In 1972, during his last expedition, Jean Poirel guided then Prime Minister Pierre Trudeau, who came in person to evaluate this mysterious and fascinating region. Following his visit Pierre Trudeau declared the Nahanni a National Park for Canada.
In 1978, the park became the first World Heritage Park of UNESCO. 
- Naats'ihch'oh National Park Reserve
- List of rivers of Yukon
- List of rivers of the Northwest Territories
- Albert Faille
- McCreadie, Mary, ed. (1995). "South Nahanni River.". Canoeing Canada's Northwest Territories: A Paddler's Guide. Hyde Park, Ontario, Canada: Canadian Recreational Canoeing Association. p. 150. ISDN 1-895465-09-5.
- "South Nahanni River". Canadian Heritage River System. Retrieved 2006-10-23.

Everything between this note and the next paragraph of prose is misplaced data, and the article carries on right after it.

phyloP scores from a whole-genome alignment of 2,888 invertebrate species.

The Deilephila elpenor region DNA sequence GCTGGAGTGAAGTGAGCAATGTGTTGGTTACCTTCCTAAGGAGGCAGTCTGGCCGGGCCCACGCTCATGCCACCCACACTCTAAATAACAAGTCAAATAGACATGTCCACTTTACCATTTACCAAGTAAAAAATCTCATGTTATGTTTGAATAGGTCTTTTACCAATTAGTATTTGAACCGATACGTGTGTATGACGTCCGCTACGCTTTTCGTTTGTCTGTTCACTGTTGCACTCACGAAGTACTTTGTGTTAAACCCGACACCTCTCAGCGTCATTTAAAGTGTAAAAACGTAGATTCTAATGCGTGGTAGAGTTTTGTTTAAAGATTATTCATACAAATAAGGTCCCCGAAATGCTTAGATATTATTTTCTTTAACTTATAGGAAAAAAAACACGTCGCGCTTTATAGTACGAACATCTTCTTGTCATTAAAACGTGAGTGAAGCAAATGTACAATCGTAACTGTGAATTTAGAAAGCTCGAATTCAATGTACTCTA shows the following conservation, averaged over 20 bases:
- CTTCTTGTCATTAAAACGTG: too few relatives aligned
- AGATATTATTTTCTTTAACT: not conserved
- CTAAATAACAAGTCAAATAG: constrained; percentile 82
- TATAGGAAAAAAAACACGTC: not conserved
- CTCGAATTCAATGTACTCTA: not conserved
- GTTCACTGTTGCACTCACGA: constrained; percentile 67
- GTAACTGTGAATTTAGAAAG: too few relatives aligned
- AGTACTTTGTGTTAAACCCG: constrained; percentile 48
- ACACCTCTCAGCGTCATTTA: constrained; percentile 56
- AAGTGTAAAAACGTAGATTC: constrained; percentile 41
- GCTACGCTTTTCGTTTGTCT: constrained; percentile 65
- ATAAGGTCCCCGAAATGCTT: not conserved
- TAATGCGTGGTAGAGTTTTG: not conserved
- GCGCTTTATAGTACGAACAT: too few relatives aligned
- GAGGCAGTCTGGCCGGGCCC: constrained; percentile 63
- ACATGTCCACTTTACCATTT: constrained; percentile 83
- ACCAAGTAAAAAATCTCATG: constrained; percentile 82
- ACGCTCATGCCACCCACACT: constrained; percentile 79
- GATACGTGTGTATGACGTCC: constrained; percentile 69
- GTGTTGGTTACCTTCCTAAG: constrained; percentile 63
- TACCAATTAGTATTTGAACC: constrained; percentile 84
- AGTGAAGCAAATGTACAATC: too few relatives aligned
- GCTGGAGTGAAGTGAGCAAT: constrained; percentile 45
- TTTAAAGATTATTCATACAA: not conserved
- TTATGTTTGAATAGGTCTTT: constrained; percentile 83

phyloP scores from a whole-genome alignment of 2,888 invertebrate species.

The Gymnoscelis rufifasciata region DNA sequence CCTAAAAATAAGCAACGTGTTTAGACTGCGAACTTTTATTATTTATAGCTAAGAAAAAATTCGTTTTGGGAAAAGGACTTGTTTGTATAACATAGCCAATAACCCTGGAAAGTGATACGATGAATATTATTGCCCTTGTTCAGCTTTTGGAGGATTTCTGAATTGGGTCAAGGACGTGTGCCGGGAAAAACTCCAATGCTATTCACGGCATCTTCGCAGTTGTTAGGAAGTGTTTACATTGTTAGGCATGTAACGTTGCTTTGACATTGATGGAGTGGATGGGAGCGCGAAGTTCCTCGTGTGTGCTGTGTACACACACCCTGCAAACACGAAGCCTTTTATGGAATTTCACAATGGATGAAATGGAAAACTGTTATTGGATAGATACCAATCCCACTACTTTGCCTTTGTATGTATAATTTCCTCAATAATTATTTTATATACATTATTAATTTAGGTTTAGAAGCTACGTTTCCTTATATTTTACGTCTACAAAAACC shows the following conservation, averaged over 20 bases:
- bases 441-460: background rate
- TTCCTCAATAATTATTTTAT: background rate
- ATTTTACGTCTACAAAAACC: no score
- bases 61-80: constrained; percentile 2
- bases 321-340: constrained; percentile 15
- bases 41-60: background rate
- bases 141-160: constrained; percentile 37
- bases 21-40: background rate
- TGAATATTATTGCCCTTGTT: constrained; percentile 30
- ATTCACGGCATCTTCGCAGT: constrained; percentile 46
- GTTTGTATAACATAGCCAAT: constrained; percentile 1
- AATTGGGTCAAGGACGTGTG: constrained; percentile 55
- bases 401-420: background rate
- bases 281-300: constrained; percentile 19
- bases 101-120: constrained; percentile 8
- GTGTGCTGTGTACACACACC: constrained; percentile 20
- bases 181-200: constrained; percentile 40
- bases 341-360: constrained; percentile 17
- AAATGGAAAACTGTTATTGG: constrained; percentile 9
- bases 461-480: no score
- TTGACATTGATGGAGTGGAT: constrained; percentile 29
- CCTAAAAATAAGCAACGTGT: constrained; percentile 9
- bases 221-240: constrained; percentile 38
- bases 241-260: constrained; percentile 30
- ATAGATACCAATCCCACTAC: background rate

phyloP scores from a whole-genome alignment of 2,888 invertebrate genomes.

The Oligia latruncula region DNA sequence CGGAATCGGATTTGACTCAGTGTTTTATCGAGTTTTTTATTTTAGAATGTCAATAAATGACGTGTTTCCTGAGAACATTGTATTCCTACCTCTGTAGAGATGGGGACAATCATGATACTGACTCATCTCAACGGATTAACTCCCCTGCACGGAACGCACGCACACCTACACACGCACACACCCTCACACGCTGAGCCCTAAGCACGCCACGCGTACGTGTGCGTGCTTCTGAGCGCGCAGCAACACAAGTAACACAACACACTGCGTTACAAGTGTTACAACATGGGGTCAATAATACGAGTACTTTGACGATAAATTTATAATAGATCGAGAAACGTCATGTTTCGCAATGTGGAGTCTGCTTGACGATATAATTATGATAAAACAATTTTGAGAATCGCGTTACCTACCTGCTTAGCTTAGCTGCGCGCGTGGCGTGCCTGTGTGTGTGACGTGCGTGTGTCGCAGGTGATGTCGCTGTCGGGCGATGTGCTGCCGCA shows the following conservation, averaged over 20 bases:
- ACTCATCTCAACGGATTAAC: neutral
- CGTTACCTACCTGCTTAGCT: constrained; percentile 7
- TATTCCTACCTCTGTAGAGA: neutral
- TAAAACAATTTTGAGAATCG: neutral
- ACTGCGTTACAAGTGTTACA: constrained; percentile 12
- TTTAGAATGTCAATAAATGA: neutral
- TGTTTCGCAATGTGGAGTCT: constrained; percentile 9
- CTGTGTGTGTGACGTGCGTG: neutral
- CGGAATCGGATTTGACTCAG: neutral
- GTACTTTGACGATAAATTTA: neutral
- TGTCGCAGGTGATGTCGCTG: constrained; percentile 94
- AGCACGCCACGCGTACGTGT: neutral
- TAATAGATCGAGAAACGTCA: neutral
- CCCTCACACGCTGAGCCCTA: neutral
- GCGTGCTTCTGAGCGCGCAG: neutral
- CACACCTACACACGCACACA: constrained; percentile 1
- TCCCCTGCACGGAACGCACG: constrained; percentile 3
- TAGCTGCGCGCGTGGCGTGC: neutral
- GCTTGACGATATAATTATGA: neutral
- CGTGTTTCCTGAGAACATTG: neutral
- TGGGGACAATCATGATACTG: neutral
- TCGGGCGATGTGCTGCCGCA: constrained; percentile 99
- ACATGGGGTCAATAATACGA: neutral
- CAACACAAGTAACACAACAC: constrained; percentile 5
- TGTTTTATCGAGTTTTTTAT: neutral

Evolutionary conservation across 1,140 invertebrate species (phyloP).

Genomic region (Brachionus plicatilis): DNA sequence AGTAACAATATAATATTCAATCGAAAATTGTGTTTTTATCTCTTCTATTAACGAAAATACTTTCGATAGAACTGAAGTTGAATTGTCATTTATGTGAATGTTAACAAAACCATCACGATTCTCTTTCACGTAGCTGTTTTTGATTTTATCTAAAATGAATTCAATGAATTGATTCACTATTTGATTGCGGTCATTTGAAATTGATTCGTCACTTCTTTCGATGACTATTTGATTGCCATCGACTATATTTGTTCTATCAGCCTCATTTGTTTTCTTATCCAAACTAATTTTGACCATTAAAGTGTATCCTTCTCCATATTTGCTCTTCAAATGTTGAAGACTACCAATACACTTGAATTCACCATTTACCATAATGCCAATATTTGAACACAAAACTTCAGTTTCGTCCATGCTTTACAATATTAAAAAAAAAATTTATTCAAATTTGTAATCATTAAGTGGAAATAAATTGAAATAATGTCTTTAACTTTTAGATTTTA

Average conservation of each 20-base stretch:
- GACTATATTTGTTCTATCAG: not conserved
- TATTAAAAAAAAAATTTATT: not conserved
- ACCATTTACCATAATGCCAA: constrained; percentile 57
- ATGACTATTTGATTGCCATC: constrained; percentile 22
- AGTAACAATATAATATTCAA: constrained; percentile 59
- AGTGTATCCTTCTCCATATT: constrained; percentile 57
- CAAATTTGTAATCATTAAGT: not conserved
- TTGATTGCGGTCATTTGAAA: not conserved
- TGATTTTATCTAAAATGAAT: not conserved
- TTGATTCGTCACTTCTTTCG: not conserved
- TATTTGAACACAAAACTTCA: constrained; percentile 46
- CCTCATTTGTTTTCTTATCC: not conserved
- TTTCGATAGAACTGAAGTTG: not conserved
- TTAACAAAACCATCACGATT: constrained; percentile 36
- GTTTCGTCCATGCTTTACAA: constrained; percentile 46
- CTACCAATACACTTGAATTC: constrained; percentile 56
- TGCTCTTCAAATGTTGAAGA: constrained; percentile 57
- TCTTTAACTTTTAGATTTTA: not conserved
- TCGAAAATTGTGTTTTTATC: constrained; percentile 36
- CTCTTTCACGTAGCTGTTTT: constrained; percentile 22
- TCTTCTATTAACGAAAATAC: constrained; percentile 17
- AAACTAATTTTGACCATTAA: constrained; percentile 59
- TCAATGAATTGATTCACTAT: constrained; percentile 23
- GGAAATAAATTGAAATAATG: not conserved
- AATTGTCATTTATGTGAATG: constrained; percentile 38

- Coulombe-Pontbriand, Moïse; Robert Reid; Frances Jackson (December 1998). "Coppermine River: Overview of the Hydrology and Water Quality" (PDF). Water Resources Division, Indian and Northern Affairs Canada. p. 4. Retrieved 2006-10-23.
- Karamanski, Theodore (1983). Fur Trade and Exploration: Opening the Far Northwest. University of Oklahoma Press. ISBN 0-8061-1833-4.
- Patterson, R.M. (1953). Dangerous River: Adventure on the Nahanni. TouchWood Editions. ISBN 1894898869.
- The Dangerous River. Adventure on the Nahanni. By R.M. Patterson "
- "Nahanni National Park Reserve of Canada: Hydrology". Parks Canada. 2003-12-11. Retrieved 2006-10-23.
- McCreadie, Mary, ed. (1995). "South Nahanni River.". Canoeing Canada's Northwest Territories: A Paddler's Guide. Hyde Park, Ontario, Canada: Canadian Recreational Canoeing Association. ISDN 1-895465-09-5.
- Hartling, R. Neil (1998) . Nahanni: River of Gold, River of Dreams. Merrickville, Ontario, Canada: Canadian Recreational Canoeing Association. ISBN 1-895465-06-0.